The Royal Canadian Mint
has launched an investigation following the sale of a fake gold bar at an Ottawa branch of RBC.
The counterfeit metal was bought at the branch on the corner of Bank Street and First Avenue on October 18 but the $1,680 bar by a local jeweler Samuel Tang.
When he began working with the metal he realized immediately that it wasn’t right and tests later confirmed that the bar was not pure bullion.
The bar was believed to have carried the Mint’s stamp but in a statement Wednesday the Mint said that it did not “manufacture, ship or sell” the product and that RBC has confirmed it did not come from the Mint.
The Mint says that its bullion products are at least 99.9% pure and that counterfeiting of its gold is extremely rare, calling this an “isolated incident.”
It says that those investing in its gold can be confident in its excellence.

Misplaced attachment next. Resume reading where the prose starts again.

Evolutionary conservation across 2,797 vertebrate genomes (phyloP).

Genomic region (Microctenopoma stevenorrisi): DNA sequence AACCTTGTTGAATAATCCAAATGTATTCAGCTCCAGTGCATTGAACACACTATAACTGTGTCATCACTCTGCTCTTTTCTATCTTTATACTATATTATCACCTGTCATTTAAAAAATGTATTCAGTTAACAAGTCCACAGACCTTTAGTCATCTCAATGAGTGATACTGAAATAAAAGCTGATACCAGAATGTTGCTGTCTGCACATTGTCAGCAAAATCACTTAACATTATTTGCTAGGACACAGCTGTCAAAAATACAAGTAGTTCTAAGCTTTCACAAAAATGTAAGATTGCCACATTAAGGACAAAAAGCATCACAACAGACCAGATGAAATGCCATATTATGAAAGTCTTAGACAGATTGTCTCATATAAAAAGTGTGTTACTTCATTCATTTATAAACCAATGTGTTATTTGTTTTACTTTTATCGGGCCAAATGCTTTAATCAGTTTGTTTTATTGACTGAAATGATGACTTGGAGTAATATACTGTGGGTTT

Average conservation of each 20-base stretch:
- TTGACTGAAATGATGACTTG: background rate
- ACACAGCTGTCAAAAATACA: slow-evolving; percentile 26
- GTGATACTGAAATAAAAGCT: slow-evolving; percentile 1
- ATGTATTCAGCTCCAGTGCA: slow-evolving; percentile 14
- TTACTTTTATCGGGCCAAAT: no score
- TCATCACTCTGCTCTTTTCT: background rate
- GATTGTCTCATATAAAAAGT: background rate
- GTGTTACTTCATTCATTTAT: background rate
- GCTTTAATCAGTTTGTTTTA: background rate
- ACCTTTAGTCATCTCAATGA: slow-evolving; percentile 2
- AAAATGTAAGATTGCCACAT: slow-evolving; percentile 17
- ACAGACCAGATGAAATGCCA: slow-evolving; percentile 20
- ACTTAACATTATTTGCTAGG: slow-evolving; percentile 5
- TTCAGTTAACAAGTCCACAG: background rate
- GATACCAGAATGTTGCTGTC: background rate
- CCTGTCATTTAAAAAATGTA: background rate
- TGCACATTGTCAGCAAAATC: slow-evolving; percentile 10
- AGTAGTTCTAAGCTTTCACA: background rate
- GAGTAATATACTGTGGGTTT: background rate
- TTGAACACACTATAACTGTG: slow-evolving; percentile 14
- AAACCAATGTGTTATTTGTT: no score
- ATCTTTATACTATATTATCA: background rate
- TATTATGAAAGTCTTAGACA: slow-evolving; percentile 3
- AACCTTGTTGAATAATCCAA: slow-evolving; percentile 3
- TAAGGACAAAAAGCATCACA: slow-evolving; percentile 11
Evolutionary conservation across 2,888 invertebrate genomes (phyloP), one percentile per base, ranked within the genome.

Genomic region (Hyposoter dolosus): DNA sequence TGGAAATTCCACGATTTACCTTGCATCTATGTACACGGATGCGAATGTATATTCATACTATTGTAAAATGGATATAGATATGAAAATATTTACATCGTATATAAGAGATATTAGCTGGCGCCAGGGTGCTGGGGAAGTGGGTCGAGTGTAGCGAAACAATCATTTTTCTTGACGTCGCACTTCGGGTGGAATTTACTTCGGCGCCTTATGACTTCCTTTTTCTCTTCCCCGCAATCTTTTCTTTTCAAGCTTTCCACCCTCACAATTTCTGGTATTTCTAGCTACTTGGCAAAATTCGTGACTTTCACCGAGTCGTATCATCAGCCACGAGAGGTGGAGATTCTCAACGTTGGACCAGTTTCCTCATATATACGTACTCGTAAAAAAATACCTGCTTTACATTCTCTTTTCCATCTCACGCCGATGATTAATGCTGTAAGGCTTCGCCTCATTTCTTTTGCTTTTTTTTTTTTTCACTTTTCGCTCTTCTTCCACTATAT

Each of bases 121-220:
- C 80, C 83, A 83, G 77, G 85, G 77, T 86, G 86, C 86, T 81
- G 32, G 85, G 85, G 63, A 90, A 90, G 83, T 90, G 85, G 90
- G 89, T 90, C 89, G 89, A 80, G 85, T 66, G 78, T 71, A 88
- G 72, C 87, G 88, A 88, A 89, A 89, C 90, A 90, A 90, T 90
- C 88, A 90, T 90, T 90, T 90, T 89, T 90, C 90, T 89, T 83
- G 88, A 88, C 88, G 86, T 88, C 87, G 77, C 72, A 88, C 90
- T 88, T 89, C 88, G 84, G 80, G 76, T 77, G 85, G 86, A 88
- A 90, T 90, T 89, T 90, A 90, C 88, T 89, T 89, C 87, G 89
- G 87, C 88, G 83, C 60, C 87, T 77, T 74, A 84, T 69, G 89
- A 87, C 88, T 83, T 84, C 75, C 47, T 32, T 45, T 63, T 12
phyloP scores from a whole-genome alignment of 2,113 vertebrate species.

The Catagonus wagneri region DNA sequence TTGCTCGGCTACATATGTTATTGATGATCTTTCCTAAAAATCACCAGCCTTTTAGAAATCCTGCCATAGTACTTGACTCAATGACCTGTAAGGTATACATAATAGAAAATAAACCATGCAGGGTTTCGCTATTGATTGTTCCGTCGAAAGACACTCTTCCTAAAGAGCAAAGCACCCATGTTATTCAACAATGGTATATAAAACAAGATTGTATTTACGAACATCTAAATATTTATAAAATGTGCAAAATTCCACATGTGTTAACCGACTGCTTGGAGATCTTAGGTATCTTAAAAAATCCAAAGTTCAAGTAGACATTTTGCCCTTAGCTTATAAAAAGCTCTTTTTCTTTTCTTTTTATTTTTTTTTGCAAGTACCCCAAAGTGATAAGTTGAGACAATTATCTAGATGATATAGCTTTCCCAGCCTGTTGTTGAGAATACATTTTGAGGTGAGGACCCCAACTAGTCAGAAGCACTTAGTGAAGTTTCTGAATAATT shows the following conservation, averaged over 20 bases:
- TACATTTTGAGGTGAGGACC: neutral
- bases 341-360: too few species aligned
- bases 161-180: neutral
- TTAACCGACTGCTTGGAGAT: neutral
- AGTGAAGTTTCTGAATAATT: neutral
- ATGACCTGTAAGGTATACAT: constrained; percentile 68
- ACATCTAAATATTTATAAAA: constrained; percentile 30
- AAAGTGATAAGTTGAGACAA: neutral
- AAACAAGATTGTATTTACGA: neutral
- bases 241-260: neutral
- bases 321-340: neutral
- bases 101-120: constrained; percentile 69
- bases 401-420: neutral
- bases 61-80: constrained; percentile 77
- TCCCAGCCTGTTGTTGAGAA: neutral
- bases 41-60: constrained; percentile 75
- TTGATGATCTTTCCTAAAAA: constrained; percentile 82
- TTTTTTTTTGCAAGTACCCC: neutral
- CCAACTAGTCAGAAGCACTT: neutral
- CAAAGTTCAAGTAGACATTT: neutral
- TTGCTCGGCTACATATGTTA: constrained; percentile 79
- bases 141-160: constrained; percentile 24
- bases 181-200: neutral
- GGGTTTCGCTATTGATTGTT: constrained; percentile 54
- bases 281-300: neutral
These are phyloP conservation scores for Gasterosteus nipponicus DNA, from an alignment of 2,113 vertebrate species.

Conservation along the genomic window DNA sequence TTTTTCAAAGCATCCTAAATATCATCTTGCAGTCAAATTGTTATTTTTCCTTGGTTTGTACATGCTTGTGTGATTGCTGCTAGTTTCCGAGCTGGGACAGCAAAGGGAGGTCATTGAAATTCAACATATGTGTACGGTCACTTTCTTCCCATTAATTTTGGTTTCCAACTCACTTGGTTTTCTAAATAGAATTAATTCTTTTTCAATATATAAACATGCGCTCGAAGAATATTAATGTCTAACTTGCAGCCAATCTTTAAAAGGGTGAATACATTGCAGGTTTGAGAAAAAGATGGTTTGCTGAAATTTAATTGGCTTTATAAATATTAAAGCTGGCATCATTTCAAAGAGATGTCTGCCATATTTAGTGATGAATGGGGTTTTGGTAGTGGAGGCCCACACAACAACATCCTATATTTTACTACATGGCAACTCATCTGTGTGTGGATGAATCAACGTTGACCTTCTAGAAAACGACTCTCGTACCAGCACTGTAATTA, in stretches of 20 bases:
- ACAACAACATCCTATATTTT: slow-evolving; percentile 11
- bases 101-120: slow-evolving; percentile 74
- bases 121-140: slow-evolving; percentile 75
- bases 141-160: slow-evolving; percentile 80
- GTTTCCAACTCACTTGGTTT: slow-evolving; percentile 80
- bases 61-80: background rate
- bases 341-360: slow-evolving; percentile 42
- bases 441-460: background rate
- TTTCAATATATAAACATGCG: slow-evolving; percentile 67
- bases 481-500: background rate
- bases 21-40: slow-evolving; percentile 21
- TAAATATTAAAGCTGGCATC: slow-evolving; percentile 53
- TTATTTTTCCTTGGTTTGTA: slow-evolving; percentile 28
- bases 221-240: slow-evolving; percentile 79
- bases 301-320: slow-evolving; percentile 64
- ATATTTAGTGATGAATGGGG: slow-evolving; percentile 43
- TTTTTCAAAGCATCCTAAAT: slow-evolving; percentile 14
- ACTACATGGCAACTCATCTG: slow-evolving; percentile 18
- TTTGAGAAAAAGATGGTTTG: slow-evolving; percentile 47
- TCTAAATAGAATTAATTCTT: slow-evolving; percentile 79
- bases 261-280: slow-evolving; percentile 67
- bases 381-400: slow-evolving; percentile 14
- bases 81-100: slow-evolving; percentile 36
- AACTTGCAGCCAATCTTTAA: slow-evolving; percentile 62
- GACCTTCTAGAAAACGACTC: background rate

“We vigorously protect the reputation of our brand by adding advanced anti-counterfeiting features to our bullion products, such as Bullion DNA technology and micro-engraved security marks, which offer buyers of Royal Canadian Mint bullion the highest level of security in the industry,” the statement says.
Counterfeiting of gold globally has increased in recent years as online trading has enabled unscrupulous sellers to dupe buyers.
For some years experts have been talking about a potential jump in gold prices as the precious metal becomes rarer.
Canadian miner Goldcorp’s CEO Chuck Jeannes is one industry executive who has been flagging up the lack of new mines being found and developed. That has been echoed by Pierre Lassonde of Franco-Nevada who told a
German newspaper last month that investors should include gold in their portfolios ahead of a price rise.
With some suggesting that ‘peak gold’ has already been reached. Frank Holmes CEO of US Global Investors told the Wall Street Journal that gold should make up around 5-10% of an investor’s portfolio. He also advised holding gold stocks, especially in undervalued mining companies.
More market talk: